First In Flight

2013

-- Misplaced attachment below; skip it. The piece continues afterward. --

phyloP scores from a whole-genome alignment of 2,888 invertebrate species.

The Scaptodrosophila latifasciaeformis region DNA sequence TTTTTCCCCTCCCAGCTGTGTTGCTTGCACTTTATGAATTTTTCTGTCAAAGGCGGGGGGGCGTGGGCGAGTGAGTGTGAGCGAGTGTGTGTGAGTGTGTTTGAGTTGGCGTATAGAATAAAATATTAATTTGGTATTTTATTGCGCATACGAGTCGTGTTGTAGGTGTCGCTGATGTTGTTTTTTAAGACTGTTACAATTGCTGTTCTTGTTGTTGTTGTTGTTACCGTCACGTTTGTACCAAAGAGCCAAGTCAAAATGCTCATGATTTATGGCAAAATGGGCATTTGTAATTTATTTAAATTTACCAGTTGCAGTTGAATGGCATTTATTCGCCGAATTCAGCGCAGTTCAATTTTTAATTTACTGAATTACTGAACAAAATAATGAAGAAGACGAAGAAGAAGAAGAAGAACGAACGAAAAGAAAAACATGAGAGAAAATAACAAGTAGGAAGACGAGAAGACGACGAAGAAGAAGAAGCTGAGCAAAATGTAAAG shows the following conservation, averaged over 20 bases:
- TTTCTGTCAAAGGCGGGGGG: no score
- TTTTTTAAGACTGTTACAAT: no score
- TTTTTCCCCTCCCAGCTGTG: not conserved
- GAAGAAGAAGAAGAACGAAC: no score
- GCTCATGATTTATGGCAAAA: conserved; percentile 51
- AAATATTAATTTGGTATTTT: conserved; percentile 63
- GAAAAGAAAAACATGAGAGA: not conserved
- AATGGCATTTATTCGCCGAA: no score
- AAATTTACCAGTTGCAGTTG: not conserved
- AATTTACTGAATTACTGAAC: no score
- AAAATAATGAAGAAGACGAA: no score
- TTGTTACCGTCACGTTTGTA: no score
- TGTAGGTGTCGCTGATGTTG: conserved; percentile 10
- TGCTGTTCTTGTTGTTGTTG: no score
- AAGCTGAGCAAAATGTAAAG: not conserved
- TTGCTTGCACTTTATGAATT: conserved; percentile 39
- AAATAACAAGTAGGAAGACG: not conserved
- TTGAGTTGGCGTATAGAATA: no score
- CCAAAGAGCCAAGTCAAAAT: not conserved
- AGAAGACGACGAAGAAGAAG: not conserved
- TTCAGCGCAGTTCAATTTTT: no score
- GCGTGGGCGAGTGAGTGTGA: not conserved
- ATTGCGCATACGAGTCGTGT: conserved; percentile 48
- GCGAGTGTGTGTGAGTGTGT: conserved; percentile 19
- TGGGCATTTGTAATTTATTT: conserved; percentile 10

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FIRST IN FLIGHT Sponsored Section BLUE FORCE TECHNOLOGIES INC. to turn work away because we don't have the workforce or hangar space," says Kip Blakely, TIMCO's vice president for industry and government relations. In recent years, the privately held company that employs about 1,800 workers in the Triad has moved beyond its core business and into designing and manufacturing interiors, seats and Federal Aviation Administration-approved spare parts. "Our business was founded 22 years ago, and we've just grown from there." A confluence of global events is piling work at TIMCO's door. Consolidation in the commercial-airline industry means interiors need to be reworked to match combined fleets. Scores of passenger jets are expected in service hangars if Tempe, Ariz.-based US Airways Inc. acquires Forth Worth, Texas-based AMR Corp.'s American Airlines. Aveos Fleet Performance in Canada closed in 2012, meaning Saint-Laurent, Canada-based Air Canada needed a new maintenance A fuselage mold is fabricated in Morrisville-based Blue Force Technologies' five-axis CNC milling machine. Design is just one facet of the aerospace and aviation industry in the state. 6 B U S I N E S S N O R T H C A R O L provider. TIMCO got some of that work but had to withdraw because of a lack of hangar space and workforce at the time. New aircraft orders are also adding to the workload. "There has been an enormous backlog of orders from Boeing and Airbus, and those interiors have to be produced and delivered," Blakely says. With about 80% of TIMCO's business coming from commercial airlines — "Our sweet spot is currently the Boeing 737, 757 and 767," Blakely says — expansion is its strategy. Company leaders are exploring opportunities for growth at PTI and elsewhere, including at Cincinnati-Northern Kentucky International Airport where it purchased an aircraft-service company in October. In late 2010, TIMCO's AeroSystems Interiors Engineering and Manufacturing division launched plans for a new $2.8 million, 275-worker plant in Wallburg. TIMCO is working closely with Davidson County Community College to train workers for tasks that may be familiar to many of them. "We're basically making airplane furniture. Some of these workers have spent their careers making furniture; they're used to bending metal, working with fabrics and fitting things." Back at its Greensboro service site, TIMCO's extensive hiring effort is guided by a similar relationship with Guilford Technical Community College. "One of our earliest partners was GTCC. They've really been helpful to our workforce." The college is committed to creating a pipeline of qualified employees for aviation companies. The school's 41,000-square-foot, $10 million building under construction near the airport is evidence of that devotion. It is expected to accommodate the crush of students enrolling in pilot training and aviation management. GTCC anticipates enrollment for degree and continuing-education programs to nearly double to 450 in three years as companies such as TIMCO and Greensboro-based Honda Aircraft Co. expand hiring. In 2007, Japan-based Honda Motor Co. chose Greensboro as the location for the worldwide headquarters of Honda Aircraft, creating 215,000 square feet of office and hangar space at PTI. The subsidiary, which makes fuel-efficient jets, is growing its service and repair operations there, investing $80 million in a 90,000-square-foot expansion and creating 419 jobs. In Monroe, which the Carolina Central Railway transformed into a thriving crossroads between Charlotte and Wilmington in 1874, fortunes have also been linked with air transportation. In 2003, Charlotte-based Goodrich Corp. opened a business center there to serve its aerospace and defense-contractor customers. While Goodrich became a part of United Technologies' UTC Aerospace Systems in Charlotte last year, its expansion in Monroe contributed to the $600 million in industrial investment by aerospace and aviation companies there since 2002. The roster includes The Cyril Bath Co., a privately held, locally based provider of metal forms and joining solutions for aircraft fuselage skins and frame components, and ATI Allvac, a unit of Pittsburgh-based Allegheny Technologies Inc., whose 1,150-person workforce produces high-performance alloys and steel for aerospace customers. While building its stable of aerospace and aviation companies, Monroe officials delivered on their pledge to treat corporate residents as partners. "Working with the city of Monroe and Union County has been very good for us," says Matt Nelson, president and CEO of Turbomeca Manufacturing Inc., which builds helicopter components and employs 130 people at its 100,000-square-foot plant in Monroe. I N A

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